A variation on #5 that wouldn’t cost any extra is the “instant runoff” where voters rank order their candidates on a single ballot. The votes are then tallied by single elimination: on the first round, the first choice picks are counted, and the candidate with the fewest votes is eliminated. In the second round, those ballots who’s first choice was eliminated then vote with their second choice. This proceeds iteratively until the final two candidates, one of whom will then have an absolute majority. This gives the full weight to voter preferences, removes the need for multiple polling days, and will prevent what is here alleged: a candidate unpopular with the majority of voters winning the nomination with a plurality.

    Mark in reply to DR. Φ. | March 13, 2016 at 10:23 am

    The instant runoff sounds very fair and reasonably doable. Like neo-neocon I’ve always thought the primary system was absurd. And this election provides abundant evidence – if Trump wins he enter the election with 35 percent support in a badly fractured and unhappy party. (As compared to Rubio or Cruz, whose numbers for “second choice” are very high).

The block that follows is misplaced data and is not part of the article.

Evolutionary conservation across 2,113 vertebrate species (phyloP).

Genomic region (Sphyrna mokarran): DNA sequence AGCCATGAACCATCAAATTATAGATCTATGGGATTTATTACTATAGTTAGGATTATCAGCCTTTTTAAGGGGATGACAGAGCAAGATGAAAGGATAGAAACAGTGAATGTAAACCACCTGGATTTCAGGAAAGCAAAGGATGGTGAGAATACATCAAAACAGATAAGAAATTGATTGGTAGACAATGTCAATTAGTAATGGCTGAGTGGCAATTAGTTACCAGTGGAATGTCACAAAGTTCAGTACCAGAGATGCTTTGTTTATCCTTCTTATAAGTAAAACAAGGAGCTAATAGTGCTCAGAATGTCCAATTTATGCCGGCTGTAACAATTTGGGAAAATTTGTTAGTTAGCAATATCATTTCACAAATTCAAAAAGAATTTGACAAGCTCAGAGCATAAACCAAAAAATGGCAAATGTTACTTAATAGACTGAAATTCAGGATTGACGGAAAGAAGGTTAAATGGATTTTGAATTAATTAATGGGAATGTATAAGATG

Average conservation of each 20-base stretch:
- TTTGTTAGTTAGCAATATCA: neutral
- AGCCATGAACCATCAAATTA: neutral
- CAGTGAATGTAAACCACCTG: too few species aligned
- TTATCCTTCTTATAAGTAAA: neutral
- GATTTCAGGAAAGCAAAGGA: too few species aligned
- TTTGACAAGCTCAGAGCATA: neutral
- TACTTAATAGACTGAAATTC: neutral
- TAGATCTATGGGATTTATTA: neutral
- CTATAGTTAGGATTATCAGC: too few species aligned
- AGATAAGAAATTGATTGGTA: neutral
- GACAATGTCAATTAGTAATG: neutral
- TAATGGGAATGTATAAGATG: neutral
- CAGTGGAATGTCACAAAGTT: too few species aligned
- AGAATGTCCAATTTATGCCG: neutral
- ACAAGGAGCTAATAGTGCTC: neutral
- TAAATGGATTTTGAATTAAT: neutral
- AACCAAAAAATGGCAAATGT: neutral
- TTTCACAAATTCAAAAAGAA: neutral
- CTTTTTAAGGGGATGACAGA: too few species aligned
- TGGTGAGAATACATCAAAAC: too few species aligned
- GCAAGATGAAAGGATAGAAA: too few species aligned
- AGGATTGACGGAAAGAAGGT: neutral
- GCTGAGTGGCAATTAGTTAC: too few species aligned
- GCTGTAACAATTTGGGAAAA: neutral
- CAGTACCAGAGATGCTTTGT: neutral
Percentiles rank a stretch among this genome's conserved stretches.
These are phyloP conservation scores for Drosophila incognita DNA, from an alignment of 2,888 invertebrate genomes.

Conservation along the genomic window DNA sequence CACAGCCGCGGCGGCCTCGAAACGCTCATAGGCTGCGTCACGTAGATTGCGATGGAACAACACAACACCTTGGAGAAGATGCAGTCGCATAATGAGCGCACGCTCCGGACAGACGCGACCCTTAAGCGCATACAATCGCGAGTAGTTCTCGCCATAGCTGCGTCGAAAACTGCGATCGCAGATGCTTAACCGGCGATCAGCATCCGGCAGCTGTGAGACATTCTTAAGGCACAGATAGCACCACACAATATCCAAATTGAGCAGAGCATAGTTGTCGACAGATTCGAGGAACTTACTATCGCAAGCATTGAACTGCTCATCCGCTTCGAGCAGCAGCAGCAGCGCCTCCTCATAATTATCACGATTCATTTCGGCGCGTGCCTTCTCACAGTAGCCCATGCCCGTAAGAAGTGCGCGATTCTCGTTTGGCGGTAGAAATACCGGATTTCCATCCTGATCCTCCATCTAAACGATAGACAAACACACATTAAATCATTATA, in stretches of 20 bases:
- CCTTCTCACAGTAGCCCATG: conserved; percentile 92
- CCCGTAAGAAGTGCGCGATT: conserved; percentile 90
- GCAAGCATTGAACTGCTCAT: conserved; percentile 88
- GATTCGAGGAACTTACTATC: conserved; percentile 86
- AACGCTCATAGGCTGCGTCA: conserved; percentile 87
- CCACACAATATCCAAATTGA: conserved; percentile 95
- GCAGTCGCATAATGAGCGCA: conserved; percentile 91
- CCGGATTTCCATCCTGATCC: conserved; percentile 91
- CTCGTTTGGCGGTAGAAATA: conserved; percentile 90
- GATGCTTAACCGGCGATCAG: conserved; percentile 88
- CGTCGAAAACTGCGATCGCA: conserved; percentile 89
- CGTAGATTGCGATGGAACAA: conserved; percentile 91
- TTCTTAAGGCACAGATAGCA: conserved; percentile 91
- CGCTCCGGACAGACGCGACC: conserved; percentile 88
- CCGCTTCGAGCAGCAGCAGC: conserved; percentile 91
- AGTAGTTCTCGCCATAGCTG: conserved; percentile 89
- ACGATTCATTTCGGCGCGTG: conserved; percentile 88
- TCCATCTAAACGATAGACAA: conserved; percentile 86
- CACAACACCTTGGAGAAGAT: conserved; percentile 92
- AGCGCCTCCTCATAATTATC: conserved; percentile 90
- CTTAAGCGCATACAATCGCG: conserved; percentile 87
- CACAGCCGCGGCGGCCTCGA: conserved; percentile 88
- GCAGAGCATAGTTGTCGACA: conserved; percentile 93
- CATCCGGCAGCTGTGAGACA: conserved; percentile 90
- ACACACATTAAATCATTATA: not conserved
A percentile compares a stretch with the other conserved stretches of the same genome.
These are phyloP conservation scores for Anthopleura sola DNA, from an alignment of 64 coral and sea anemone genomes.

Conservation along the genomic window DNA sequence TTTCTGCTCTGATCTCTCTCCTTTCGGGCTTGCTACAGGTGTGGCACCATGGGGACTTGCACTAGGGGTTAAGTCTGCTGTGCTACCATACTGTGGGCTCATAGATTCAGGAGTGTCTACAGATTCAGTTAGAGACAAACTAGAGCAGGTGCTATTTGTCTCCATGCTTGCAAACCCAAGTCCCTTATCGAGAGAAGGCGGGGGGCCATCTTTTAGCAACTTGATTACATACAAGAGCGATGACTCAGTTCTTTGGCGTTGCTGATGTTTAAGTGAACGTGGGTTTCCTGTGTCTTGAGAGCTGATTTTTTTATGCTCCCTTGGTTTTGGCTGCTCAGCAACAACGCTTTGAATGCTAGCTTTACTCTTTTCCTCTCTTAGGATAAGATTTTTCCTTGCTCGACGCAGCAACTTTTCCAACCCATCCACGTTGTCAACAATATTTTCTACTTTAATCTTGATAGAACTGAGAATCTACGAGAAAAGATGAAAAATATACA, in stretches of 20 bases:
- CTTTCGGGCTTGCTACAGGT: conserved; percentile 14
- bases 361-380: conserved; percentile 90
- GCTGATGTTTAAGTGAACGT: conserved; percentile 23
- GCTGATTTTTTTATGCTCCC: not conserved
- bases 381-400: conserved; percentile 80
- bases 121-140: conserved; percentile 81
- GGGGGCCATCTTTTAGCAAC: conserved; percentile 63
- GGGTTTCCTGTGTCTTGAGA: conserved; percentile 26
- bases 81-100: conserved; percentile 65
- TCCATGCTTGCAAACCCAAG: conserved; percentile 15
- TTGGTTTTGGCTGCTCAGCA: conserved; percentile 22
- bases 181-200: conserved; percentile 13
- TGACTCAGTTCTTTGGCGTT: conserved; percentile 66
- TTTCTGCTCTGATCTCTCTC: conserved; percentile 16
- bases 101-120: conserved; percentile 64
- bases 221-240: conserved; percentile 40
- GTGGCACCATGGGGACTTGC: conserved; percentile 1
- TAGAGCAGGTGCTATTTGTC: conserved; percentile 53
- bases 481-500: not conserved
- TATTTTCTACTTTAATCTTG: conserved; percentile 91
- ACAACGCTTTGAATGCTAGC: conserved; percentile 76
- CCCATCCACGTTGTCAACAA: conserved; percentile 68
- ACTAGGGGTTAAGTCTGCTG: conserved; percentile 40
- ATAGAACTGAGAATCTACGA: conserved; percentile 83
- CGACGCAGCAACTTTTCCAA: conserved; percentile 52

Leave it to the stupid party to find creative ways to commit suicide – the obvious solution has been:

    1) Closed Primaries Only – if you don’t bother to register Republican, you don’t get to pretend to be in the party during primaries. After all (as Trump supporters should agree), we don’t want those “illegals” from the other party voting in our elections. 😉

    2) No winner takes all or weighted delegates. EVERY state should be in proportion to State Vote…period.

    3) Instant run-off.

    This would be a clean and simple process that would nominate the candidate with the highest level of Republican support.

    PS – It is my impression that open/closed primaries require the approval of State legislatures.

I’m concerned that at least some of the crossover votes are a Democrat “Operation Chaos.” That sort of thing in Georgia by Republicans gave us Lester Maddox, who was perceived by the usual suspects of being an easy to beat racist clown. I was out of the state during those years but my dad said that Maddox governed moderately and well. If the current crossover vote is an “Operation Chaos”, they’d better be careful what they wish for. It’s hard to see a narrow conservative like Cruz beating either of the Democrats.